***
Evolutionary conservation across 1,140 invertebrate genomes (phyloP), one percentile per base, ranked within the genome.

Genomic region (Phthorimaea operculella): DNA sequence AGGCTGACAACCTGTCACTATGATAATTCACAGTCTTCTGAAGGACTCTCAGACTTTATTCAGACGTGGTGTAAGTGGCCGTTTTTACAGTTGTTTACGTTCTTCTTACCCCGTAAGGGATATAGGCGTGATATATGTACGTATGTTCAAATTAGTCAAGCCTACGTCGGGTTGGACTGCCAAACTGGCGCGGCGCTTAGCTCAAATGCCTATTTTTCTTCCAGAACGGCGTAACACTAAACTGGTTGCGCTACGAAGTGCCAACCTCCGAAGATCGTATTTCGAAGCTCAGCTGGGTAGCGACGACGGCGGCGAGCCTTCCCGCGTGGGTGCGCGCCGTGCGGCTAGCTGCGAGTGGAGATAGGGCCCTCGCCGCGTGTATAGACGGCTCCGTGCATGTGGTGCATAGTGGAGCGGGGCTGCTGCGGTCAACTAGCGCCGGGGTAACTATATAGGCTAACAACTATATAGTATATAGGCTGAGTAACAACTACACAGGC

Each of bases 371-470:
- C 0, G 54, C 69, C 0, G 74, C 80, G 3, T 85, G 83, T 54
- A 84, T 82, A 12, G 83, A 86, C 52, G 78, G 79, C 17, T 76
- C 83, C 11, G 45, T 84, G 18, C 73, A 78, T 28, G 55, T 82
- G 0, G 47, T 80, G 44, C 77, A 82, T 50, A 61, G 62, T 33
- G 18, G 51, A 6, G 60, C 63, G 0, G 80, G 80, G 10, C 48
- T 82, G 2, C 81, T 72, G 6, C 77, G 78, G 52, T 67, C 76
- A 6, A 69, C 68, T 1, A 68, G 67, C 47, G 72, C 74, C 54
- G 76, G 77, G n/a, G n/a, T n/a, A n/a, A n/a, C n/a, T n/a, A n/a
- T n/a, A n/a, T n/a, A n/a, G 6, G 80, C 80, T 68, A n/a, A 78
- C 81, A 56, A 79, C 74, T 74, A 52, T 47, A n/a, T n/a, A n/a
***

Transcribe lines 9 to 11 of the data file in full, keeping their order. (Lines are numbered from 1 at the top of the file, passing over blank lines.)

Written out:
- T 82, G 2, C 81, T 72, G 6, C 77, G 78, G 52, T 67, C 76
- A 6, A 69, C 68, T 1, A 68, G 67, C 47, G 72, C 74, C 54
- G 76, G 77, G n/a, G n/a, T n/a, A n/a, A n/a, C n/a, T n/a, A n/a